Here are some of the main things to highlight this week:
- The Front End team published a SAFE Network UX Roadmap and delve into how we’re going to get there.
- We released SAFE Browser v0.14.0, which includes fixes to some pesky bug issues, improved internal logging as well as an update to Electron v4.
- The new data types implementation is now feature-complete, putting an end to the data-types PoC milestone.
Over the recent weeks, you’ll have all clearly seen the change in tempo and we’re not planning to slow down. Oh no!
Never one to shy away from a challenge, the Front End team have been sharing how they plan to design the network. So we’re not just focusing on all the Back End stuff (which is of course super critical) but we want to make sure every developer and every web user in the world can actually use the Network.
There’s also been a range of content this week, from the SAFE Gossip Newsletter (which should be in your inbox now) to our latest musings on the past fortnight’s privacy and surveillance stories over on Twitter. And let’s not forget we’ve now got a new events page on the forum, so at any given time you can see what the team are up to and find a meetup near you. We’ll need your help in keeping this updated though, so make sure you let us know when you’re hosting your next meetup!
And finally, a shout out to community member @ogrebgr who has developed a proof-of-concept prototype for a chat app on the SAFE Network. Pop over to the Dev Forum to find out more and to test drive it yourself.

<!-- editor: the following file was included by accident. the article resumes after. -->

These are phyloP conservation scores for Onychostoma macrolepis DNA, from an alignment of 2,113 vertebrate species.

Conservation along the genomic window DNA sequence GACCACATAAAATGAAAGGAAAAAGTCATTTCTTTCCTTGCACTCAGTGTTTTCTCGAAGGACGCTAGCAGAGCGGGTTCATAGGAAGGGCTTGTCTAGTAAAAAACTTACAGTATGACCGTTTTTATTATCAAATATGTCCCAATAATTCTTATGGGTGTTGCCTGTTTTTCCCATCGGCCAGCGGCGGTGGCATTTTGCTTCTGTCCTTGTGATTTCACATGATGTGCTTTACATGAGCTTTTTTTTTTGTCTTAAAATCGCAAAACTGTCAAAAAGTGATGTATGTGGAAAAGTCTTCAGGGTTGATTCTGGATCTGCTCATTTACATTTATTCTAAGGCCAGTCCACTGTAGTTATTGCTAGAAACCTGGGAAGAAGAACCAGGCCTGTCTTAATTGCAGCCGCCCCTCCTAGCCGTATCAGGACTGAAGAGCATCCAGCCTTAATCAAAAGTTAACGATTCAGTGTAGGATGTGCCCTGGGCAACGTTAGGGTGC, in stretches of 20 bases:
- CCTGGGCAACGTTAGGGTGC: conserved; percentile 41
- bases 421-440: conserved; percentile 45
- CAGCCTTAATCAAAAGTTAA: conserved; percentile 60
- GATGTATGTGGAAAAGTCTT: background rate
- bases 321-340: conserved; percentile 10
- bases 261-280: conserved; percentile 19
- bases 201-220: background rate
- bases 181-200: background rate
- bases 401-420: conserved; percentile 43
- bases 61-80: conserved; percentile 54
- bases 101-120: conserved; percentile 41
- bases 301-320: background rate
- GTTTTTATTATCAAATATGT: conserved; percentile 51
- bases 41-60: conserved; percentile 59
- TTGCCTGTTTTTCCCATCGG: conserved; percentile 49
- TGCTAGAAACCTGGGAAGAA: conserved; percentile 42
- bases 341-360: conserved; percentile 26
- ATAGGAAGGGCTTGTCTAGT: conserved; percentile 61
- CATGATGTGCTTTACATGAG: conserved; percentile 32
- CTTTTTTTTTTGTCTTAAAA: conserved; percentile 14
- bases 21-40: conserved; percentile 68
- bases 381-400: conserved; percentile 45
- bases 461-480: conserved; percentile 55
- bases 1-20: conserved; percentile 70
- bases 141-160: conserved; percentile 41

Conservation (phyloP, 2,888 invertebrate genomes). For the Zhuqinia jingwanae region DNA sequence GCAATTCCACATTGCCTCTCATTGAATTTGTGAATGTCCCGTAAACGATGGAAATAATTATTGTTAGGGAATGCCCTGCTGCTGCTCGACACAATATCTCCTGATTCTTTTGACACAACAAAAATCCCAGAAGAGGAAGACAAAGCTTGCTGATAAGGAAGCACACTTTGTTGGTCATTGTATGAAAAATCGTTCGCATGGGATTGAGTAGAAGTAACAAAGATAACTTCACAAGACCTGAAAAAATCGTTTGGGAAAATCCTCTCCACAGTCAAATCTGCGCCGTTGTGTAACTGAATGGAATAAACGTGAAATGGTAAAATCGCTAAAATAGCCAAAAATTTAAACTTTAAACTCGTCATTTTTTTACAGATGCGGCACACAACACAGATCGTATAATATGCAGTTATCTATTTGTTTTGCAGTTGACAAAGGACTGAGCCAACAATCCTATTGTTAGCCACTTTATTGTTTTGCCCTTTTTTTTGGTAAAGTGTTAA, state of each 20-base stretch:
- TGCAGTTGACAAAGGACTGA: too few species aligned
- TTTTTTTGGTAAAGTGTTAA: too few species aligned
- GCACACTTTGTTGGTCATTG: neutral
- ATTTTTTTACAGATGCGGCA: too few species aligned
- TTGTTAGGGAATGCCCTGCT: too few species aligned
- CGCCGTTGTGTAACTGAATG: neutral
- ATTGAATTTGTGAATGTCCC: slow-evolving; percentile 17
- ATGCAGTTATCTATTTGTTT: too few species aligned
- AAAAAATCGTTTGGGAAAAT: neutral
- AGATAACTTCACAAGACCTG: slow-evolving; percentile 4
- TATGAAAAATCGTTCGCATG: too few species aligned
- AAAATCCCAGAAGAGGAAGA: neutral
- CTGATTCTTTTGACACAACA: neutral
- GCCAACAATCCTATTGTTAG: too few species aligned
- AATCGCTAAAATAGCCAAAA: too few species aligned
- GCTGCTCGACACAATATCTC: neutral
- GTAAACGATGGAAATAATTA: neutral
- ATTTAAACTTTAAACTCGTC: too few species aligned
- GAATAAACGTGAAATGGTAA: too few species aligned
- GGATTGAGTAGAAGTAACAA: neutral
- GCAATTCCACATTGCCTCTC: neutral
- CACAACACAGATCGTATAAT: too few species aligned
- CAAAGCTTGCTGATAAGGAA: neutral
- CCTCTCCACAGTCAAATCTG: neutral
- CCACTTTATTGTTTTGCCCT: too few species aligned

Quite a week for us in the UX Design team, as we finally get to pull the covers back on our approach to designing and explain how we’re going to change the world by putting this wonderful system in your hands.
What it enables—and how it’ll transform your relationship with the web, your data, and even your thoughts—is rich and nuanced, so we’re breaking it down a little.
We’re going to continue discussing these milestones over the coming weeks so your thoughts and ideas, as always, are most welcome. Remember to clap and share to help us spread the word—we need your help in making sure the world hears us loud and clear.
This week we’ve been diving deep into the
files functionality for the CLI, aligning with the updated client libs APIs and creating our own wrapper functionality for some of those. We have a first version of
safe cat working with files uploaded via
safe files put (against our internal mock functionality).
safe files put is working recursively (i.e. you can upload whole folders + subfolders via one command).
We’re setting up the functionality for creating
FilesMap's (see the PNS/NRS RFC) structure with a pseudo RDF data representation for now. A
FilesMap is the internal data representation for what is known to the user as
FilesContainer's (it’s been called NFS container so far), i.e. the type of container which is meant to link files with a virtual hierarchy. The first step is to have
FilesContainer's implemented as
Published AppendOnlyData, linking files which are uploaded as
For the curious ones, something more visual should help in understanding it more easily
$ safe files put ./to-upload/ --recursive --pretty FilesContainer created at: "safe://bbkulcb5hsl2zbsia4af5i7myv2ujbet7di4gx5bstduikwgobru67esqu" + ./to-upload/index.html safe://bbkulcax6ulw7ovqhpsindkybsum4tusmvuc7ovtr2bu5gj6m4ugtu7euh + ./to-upload/myfolder/notes.txt safe://bbkulcan3may5gmqxqonwaoz2cjlkuc4cflrhwitmzy7ur4paof4u57yxz + ./to-upload/img.jpeg safe://bbkulcbtiq3vg4xehqbrjd2gz4kljguqtds5ko5khexya3v3k7scymcphj